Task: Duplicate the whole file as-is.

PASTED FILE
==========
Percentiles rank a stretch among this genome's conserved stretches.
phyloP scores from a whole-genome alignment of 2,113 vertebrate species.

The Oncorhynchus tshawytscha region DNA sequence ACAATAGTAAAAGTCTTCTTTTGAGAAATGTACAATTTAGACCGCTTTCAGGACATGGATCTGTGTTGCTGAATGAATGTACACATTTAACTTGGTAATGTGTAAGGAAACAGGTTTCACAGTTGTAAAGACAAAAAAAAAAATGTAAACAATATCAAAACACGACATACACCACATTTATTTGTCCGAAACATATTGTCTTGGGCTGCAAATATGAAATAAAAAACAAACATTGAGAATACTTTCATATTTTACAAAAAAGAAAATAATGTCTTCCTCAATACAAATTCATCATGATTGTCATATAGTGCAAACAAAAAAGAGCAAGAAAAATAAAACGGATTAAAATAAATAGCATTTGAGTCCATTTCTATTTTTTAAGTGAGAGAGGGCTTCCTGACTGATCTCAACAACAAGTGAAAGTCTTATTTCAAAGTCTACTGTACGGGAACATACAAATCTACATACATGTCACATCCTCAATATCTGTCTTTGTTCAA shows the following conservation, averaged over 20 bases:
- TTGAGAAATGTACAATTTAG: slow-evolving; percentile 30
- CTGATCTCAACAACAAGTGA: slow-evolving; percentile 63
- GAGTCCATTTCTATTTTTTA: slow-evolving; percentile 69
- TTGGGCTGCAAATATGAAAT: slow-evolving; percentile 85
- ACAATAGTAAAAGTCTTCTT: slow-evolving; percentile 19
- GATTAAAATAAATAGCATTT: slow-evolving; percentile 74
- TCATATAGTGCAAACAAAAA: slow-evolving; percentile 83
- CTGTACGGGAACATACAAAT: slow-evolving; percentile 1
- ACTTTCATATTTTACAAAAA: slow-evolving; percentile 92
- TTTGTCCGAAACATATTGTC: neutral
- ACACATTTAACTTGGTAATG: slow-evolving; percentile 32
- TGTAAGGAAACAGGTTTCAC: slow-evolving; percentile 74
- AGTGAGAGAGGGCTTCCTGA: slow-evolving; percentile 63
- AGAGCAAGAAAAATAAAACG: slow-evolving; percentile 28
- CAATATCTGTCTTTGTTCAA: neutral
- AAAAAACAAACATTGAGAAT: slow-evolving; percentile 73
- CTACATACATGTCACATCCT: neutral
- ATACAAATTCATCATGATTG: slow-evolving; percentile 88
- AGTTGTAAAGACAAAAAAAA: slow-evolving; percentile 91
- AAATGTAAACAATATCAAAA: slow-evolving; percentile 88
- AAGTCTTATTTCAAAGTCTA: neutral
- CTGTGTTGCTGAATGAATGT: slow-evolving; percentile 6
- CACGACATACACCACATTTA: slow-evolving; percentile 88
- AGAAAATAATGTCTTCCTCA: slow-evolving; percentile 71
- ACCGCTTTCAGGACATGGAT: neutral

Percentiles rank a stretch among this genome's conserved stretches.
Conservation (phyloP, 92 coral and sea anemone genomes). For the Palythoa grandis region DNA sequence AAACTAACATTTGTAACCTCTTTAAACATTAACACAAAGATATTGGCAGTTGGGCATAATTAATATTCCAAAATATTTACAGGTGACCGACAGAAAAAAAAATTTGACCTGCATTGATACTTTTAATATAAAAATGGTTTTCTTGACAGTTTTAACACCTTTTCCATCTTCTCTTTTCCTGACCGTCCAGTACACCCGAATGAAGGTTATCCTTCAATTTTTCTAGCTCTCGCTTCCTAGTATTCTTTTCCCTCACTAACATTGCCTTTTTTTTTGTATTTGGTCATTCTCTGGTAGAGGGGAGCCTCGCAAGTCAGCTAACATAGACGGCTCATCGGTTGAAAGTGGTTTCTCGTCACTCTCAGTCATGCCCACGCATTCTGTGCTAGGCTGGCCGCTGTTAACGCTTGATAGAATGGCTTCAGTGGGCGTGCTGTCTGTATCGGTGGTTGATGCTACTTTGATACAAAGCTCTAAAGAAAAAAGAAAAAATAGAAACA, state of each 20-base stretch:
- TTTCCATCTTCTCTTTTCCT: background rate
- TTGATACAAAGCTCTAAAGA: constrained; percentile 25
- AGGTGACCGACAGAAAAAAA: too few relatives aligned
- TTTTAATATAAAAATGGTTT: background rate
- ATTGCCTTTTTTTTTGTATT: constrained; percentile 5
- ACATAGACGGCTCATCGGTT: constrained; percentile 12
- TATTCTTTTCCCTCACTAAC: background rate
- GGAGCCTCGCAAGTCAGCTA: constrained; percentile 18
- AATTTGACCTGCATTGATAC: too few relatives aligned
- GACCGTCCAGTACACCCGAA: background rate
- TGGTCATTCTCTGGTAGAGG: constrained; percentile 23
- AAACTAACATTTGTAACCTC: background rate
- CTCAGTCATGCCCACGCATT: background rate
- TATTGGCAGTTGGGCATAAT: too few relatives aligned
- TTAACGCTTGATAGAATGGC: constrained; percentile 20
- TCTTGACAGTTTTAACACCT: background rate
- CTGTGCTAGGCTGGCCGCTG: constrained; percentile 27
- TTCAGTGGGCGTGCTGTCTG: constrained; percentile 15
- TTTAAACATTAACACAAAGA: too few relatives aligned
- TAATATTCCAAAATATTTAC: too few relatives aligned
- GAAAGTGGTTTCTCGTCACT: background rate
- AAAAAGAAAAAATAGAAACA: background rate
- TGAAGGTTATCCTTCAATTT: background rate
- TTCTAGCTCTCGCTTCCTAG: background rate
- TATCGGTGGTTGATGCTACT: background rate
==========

Percentiles rank a stretch among this genome's conserved stretches.
phyloP scores from a whole-genome alignment of 2,113 vertebrate species.

The Oncorhynchus tshawytscha region DNA sequence ACAATAGTAAAAGTCTTCTTTTGAGAAATGTACAATTTAGACCGCTTTCAGGACATGGATCTGTGTTGCTGAATGAATGTACACATTTAACTTGGTAATGTGTAAGGAAACAGGTTTCACAGTTGTAAAGACAAAAAAAAAAATGTAAACAATATCAAAACACGACATACACCACATTTATTTGTCCGAAACATATTGTCTTGGGCTGCAAATATGAAATAAAAAACAAACATTGAGAATACTTTCATATTTTACAAAAAAGAAAATAATGTCTTCCTCAATACAAATTCATCATGATTGTCATATAGTGCAAACAAAAAAGAGCAAGAAAAATAAAACGGATTAAAATAAATAGCATTTGAGTCCATTTCTATTTTTTAAGTGAGAGAGGGCTTCCTGACTGATCTCAACAACAAGTGAAAGTCTTATTTCAAAGTCTACTGTACGGGAACATACAAATCTACATACATGTCACATCCTCAATATCTGTCTTTGTTCAA shows the following conservation, averaged over 20 bases:
- TTGAGAAATGTACAATTTAG: slow-evolving; percentile 30
- CTGATCTCAACAACAAGTGA: slow-evolving; percentile 63
- GAGTCCATTTCTATTTTTTA: slow-evolving; percentile 69
- TTGGGCTGCAAATATGAAAT: slow-evolving; percentile 85
- ACAATAGTAAAAGTCTTCTT: slow-evolving; percentile 19
- GATTAAAATAAATAGCATTT: slow-evolving; percentile 74
- TCATATAGTGCAAACAAAAA: slow-evolving; percentile 83
- CTGTACGGGAACATACAAAT: slow-evolving; percentile 1
- ACTTTCATATTTTACAAAAA: slow-evolving; percentile 92
- TTTGTCCGAAACATATTGTC: neutral
- ACACATTTAACTTGGTAATG: slow-evolving; percentile 32
- TGTAAGGAAACAGGTTTCAC: slow-evolving; percentile 74
- AGTGAGAGAGGGCTTCCTGA: slow-evolving; percentile 63
- AGAGCAAGAAAAATAAAACG: slow-evolving; percentile 28
- CAATATCTGTCTTTGTTCAA: neutral
- AAAAAACAAACATTGAGAAT: slow-evolving; percentile 73
- CTACATACATGTCACATCCT: neutral
- ATACAAATTCATCATGATTG: slow-evolving; percentile 88
- AGTTGTAAAGACAAAAAAAA: slow-evolving; percentile 91
- AAATGTAAACAATATCAAAA: slow-evolving; percentile 88
- AAGTCTTATTTCAAAGTCTA: neutral
- CTGTGTTGCTGAATGAATGT: slow-evolving; percentile 6
- CACGACATACACCACATTTA: slow-evolving; percentile 88
- AGAAAATAATGTCTTCCTCA: slow-evolving; percentile 71
- ACCGCTTTCAGGACATGGAT: neutral

Percentiles rank a stretch among this genome's conserved stretches.
Conservation (phyloP, 92 coral and sea anemone genomes). For the Palythoa grandis region DNA sequence AAACTAACATTTGTAACCTCTTTAAACATTAACACAAAGATATTGGCAGTTGGGCATAATTAATATTCCAAAATATTTACAGGTGACCGACAGAAAAAAAAATTTGACCTGCATTGATACTTTTAATATAAAAATGGTTTTCTTGACAGTTTTAACACCTTTTCCATCTTCTCTTTTCCTGACCGTCCAGTACACCCGAATGAAGGTTATCCTTCAATTTTTCTAGCTCTCGCTTCCTAGTATTCTTTTCCCTCACTAACATTGCCTTTTTTTTTGTATTTGGTCATTCTCTGGTAGAGGGGAGCCTCGCAAGTCAGCTAACATAGACGGCTCATCGGTTGAAAGTGGTTTCTCGTCACTCTCAGTCATGCCCACGCATTCTGTGCTAGGCTGGCCGCTGTTAACGCTTGATAGAATGGCTTCAGTGGGCGTGCTGTCTGTATCGGTGGTTGATGCTACTTTGATACAAAGCTCTAAAGAAAAAAGAAAAAATAGAAACA, state of each 20-base stretch:
- TTTCCATCTTCTCTTTTCCT: background rate
- TTGATACAAAGCTCTAAAGA: constrained; percentile 25
- AGGTGACCGACAGAAAAAAA: too few relatives aligned
- TTTTAATATAAAAATGGTTT: background rate
- ATTGCCTTTTTTTTTGTATT: constrained; percentile 5
- ACATAGACGGCTCATCGGTT: constrained; percentile 12
- TATTCTTTTCCCTCACTAAC: background rate
- GGAGCCTCGCAAGTCAGCTA: constrained; percentile 18
- AATTTGACCTGCATTGATAC: too few relatives aligned
- GACCGTCCAGTACACCCGAA: background rate
- TGGTCATTCTCTGGTAGAGG: constrained; percentile 23
- AAACTAACATTTGTAACCTC: background rate
- CTCAGTCATGCCCACGCATT: background rate
- TATTGGCAGTTGGGCATAAT: too few relatives aligned
- TTAACGCTTGATAGAATGGC: constrained; percentile 20
- TCTTGACAGTTTTAACACCT: background rate
- CTGTGCTAGGCTGGCCGCTG: constrained; percentile 27
- TTCAGTGGGCGTGCTGTCTG: constrained; percentile 15
- TTTAAACATTAACACAAAGA: too few relatives aligned
- TAATATTCCAAAATATTTAC: too few relatives aligned
- GAAAGTGGTTTCTCGTCACT: background rate
- AAAAAGAAAAAATAGAAACA: background rate
- TGAAGGTTATCCTTCAATTT: background rate
- TTCTAGCTCTCGCTTCCTAG: background rate
- TATCGGTGGTTGATGCTACT: background rate